The world of Boston Homicide is still dominated by men. I mean, really dominated. Up to 100%... The detectives we’ve met and worked with are wonderful, but all of them are men. Women weren’t “invited” to be homicide detectives in Boston until 1988. There are usually no more than two female detectives in the department. Sometimes, like in our fictional world, there is only one. The detectives also work closely with the Boston Chief Medical Examiner’s Office, Dr. Maura Isles’ world. That, too, is mostly male. It piqued my interest to have two women with different skills working together to solve homicides and turning to each other when necessary.

What makes Jane and Maura unique among television crime-solvers?
Neither has any super powers – and that’s what I like about them. Jane is a blue collar cop who wears her heart on her sleeve. She’s a natural cop with her failsafe gut, deep understanding of human nature, ability to observe and unravel clues others miss. But she also retains a kind-of childlike enthusiasm and fearlessness as she plunges headlong into her cases.

Maura is a well-educated M.D. who spent much of her childhood at elite European boarding schools. But Maura is also a complex mix. She is far more comfortable with the dead than the living. Her powers of observation turn to the micro. As she looks for forensic clues, she is fascinated by all that she knows – and can’t know – about the human brain and body. The reason she is so stylish in her couture clothing is not because she likes labels. She pays attention to what a human mind can create: cars, buildings, computers, machines, a fitted suit with a hand-sewn, blind hem. She unwittingly amuses Jane because she’s straightforward and guileless in a wonky kind of way. Maura says what she thinks and backs it up with science or even a mathematical equation without thinking through the emotional consequences.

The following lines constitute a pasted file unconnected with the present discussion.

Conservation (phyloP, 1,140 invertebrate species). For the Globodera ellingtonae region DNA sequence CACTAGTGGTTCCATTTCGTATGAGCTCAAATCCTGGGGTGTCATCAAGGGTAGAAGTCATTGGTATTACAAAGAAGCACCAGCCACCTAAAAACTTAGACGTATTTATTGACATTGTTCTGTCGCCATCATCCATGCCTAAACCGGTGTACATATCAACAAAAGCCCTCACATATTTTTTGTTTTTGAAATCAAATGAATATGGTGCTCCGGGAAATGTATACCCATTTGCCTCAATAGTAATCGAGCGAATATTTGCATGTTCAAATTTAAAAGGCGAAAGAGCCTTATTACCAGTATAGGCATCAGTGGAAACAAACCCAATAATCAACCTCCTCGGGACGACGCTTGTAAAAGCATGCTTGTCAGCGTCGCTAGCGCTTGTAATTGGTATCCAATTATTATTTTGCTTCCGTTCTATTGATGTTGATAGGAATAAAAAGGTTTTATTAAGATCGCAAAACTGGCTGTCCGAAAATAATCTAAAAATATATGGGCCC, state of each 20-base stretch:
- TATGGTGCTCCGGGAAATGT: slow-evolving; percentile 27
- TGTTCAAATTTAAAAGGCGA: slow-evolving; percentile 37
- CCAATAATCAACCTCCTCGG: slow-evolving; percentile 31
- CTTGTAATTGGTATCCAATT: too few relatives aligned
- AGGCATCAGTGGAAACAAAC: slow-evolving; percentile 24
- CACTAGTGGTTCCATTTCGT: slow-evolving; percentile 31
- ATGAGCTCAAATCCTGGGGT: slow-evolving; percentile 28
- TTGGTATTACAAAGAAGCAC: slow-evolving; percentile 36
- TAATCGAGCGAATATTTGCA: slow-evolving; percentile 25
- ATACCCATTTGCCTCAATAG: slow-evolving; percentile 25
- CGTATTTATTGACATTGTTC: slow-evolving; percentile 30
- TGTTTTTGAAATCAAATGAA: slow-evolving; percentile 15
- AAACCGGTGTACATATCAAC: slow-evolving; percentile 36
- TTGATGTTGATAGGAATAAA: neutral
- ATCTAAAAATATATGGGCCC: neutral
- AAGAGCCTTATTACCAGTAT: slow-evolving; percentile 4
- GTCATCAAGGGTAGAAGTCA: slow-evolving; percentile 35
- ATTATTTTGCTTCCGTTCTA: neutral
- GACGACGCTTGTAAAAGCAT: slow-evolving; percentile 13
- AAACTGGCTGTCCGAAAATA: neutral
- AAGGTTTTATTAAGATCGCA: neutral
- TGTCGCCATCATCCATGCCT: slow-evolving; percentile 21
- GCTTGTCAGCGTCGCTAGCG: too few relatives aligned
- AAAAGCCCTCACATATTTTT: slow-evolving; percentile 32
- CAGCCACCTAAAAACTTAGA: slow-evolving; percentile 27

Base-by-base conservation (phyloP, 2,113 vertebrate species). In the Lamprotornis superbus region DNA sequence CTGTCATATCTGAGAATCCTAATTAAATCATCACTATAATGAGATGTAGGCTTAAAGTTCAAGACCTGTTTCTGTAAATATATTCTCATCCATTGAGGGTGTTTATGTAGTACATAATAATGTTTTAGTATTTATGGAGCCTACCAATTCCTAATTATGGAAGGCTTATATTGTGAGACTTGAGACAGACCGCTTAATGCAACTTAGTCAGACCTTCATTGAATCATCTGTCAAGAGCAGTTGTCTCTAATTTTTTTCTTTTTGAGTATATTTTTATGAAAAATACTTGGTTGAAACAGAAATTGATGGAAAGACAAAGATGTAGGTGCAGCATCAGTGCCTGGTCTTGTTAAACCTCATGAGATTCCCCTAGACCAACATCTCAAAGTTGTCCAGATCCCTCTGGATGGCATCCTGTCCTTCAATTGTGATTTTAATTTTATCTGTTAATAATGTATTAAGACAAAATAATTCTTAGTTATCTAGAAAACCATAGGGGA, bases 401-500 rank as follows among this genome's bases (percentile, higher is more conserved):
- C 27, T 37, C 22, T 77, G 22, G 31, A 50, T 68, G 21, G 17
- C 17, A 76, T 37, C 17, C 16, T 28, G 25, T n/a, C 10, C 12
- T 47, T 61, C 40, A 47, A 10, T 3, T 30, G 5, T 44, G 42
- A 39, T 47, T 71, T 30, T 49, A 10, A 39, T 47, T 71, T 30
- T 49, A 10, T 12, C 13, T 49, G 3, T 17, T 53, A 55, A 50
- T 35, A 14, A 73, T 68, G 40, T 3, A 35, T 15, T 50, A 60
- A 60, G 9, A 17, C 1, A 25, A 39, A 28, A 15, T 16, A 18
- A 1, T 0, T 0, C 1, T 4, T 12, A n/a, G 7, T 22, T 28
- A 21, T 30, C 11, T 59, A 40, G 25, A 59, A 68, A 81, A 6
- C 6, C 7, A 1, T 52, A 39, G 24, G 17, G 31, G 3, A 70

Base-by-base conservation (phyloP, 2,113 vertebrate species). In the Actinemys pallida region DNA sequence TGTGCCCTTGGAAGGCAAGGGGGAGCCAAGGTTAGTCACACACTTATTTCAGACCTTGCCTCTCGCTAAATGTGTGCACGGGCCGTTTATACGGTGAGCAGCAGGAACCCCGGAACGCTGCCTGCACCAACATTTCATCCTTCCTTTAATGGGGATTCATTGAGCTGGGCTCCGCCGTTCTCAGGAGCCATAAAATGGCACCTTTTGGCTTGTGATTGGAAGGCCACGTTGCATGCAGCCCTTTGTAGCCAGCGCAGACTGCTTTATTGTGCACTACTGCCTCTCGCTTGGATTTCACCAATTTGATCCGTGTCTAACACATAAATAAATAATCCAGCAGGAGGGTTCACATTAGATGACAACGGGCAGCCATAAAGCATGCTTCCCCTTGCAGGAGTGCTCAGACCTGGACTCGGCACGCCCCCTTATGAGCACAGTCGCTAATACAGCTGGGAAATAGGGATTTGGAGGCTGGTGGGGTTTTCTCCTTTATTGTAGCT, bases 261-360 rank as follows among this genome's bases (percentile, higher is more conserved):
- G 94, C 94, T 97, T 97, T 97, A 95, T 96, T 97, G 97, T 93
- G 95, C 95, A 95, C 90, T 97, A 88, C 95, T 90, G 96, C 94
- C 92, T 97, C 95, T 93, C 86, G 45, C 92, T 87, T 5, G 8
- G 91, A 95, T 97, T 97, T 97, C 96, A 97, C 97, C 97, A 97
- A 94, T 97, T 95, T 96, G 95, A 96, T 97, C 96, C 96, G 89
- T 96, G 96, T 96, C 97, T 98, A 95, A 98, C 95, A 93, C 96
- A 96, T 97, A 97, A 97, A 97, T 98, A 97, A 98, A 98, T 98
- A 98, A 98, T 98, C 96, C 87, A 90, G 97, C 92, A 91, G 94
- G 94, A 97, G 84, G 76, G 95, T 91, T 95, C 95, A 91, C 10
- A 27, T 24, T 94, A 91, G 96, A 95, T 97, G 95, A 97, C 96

That Jane and Maura are so different and yet so effective as a team makes them endearing, compelling and unpredictable.

What do you hope people come away with after watching RIZZOLI & ISLES?
Each week, our mission is to set up a great mystery. We want all the armchair sleuths out there (of which I am one) to lean forward and assess all the clues and try to unravel the complicated puzzle we’ve set up. I like to be both amused and scared when I watch a one-hour drama, so RIZZOLI & ISLES is packed with both suspense and humor. We recognize no genre has been exploited as much as the cop drama, which is why it’s important to us to give viewers a delicious and unexpected surprise in the middle of a beloved procedural structure. Solve the mystery, catch the bad guy and be amused. Along the way, we hope to make you fall in love with these people.
Source: TNT